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Live Review: City Calm Down

13 June 2018 | 1:41 pm | Darren M. Leach

"Bourke was restricted on this smallish stage, sharing it with six other musicians."

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Melbourne four-piece City Calm Down have recently dropped album number two, Echoes In Blue and hit The Gov in Adelaide to showcase it. 

10.30pm chimed, the lights dimmed and the pre-gig music came to a halt. As the crowd cheered, seven dark forms entered the stage. They ripped straight into Distraction/Losing Sleep from the new album. The heavy synths already filled the room and set us up for a great Saturday night out.

Blood, also off the new album, was up next. This track has been out for a while having been released as a single a year ago, so the crowd were well versed in it and fans down the front danced away to it. Singer Jack Bourke acknowledged this by propping his foot up on the foldback speaker and extending his arm into the crowd in true rock'n'roll style.

A couple of 'oldies' were aired next including Pleasure & Consequence from their 2012 Movements EP. The new songs such as Blame slotted in seamlessly with this older material.

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Officially a four-piece, tonight we got the full package of seven members with the addition of a guitarist, saxophonist and trumpeter. This reviewer found the sax and trumpet a bit low in the mix and drowned out by the synths.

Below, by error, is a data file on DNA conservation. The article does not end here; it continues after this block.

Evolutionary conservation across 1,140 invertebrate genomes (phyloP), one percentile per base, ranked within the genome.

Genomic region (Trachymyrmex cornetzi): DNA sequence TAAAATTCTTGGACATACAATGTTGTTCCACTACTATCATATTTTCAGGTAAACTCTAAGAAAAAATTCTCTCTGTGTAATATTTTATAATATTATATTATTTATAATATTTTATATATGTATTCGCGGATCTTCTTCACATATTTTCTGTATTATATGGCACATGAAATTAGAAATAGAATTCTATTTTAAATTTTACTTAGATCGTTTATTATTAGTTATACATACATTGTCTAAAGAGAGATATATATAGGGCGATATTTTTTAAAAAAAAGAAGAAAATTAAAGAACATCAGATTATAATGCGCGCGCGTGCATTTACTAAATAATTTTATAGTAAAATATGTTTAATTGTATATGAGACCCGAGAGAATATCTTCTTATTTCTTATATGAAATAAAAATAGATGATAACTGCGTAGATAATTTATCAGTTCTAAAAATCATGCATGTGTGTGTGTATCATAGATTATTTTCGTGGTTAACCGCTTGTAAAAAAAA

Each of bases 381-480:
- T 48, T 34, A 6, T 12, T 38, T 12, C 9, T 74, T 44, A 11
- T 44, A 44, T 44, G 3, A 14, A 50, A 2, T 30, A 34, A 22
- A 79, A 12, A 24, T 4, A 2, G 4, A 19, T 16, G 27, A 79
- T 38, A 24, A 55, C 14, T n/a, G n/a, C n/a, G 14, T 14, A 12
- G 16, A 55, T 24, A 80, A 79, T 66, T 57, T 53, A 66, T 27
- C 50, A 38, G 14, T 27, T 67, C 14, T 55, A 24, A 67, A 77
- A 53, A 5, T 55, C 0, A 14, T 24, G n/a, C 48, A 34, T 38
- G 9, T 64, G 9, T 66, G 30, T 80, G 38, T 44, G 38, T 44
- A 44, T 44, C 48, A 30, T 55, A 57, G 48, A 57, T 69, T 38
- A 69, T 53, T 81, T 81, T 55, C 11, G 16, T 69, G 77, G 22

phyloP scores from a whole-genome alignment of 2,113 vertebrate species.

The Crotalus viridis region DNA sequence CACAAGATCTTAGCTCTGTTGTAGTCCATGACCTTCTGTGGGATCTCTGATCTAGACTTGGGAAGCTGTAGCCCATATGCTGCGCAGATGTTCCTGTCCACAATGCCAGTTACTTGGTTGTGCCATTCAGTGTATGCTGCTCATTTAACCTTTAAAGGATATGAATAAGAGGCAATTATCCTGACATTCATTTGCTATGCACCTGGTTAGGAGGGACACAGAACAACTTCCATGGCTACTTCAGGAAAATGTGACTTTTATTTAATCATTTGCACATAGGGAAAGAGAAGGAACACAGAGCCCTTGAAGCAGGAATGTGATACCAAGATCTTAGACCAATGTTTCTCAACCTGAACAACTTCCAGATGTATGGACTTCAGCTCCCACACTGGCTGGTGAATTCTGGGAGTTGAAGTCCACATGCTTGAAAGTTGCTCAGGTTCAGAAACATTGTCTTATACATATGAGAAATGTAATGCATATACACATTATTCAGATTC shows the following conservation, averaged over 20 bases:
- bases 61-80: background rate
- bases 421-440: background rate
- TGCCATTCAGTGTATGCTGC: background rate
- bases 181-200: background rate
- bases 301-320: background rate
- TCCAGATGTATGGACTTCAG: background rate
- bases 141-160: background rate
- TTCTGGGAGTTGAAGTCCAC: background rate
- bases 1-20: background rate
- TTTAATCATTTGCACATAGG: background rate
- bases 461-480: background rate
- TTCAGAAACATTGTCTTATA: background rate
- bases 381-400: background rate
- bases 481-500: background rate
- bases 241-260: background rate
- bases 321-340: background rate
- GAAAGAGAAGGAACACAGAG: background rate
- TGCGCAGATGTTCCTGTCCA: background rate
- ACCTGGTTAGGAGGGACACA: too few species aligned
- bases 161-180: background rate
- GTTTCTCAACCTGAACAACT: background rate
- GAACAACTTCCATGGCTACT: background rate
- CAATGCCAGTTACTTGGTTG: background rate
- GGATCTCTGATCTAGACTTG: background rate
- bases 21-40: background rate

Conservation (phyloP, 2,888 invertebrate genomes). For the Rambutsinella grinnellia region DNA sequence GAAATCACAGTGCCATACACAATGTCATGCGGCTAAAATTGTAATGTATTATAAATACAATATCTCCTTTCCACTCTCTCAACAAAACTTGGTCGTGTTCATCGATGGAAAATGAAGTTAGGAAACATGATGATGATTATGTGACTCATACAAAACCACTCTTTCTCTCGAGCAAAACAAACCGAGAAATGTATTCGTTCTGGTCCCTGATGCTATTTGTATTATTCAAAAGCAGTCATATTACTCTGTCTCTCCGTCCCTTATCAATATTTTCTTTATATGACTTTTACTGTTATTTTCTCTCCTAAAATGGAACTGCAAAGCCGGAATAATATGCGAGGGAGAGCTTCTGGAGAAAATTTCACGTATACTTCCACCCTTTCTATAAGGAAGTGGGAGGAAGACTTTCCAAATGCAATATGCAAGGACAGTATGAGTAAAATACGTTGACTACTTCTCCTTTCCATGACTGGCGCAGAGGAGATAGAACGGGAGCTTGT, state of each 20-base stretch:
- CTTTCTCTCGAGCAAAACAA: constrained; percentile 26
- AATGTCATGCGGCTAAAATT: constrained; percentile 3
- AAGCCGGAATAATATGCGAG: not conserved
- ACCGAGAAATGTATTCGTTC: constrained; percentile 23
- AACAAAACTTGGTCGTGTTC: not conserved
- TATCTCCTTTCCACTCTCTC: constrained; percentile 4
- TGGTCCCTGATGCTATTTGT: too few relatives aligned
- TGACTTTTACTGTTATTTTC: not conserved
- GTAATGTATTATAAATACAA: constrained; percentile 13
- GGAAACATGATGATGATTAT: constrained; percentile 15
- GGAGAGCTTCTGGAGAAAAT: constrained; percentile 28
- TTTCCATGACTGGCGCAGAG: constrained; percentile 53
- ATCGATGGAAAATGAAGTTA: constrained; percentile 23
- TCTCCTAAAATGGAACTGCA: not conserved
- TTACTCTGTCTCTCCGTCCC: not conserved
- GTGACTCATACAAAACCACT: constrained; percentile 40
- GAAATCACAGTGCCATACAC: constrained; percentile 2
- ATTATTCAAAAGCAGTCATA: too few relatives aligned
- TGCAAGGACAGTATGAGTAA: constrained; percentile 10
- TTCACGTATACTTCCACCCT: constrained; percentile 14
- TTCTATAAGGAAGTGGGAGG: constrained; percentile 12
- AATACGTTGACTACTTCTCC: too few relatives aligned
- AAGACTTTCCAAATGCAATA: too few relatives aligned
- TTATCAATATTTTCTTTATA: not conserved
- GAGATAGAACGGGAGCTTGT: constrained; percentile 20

Pride, a highlight from their new album, got an early airing in the set. We were taken on a journey and got lost in the haunting synths and Bourke's hypnotic dulcet tones, only to snap out of it when the song concluded and cheering occurred. Give us more!

The gentleness to Joan, I'm Disappearing came at a perfect time to allow for a bit of respite for both crowd and band. The song was also perfect chance to really listen to Bourke's unparalleled baritone. All of City Calm Down's songs are built around Bourke's vocals and Sam Mullaly's synths, which complement each other perfectly.

Rabbit Run and Your Fix rounded off the main set. Both these songs are among the band's most-played tracks on Spotify and they emulate everything about City Calm Down's sound: dark yet energetic and synth-heavy, with brooding vocals and an '80s new-wave/post-punk vibe.

After a quick encore break they returned to conclude the show with two songs, Echoes In Blue and In This Modern Land, which featured heavy strobes.

Overall this was a great show, but it just lacked some energy. Bourke was restricted on this smallish stage, sharing it with six other musicians, and therefore couldn't prowl around too much.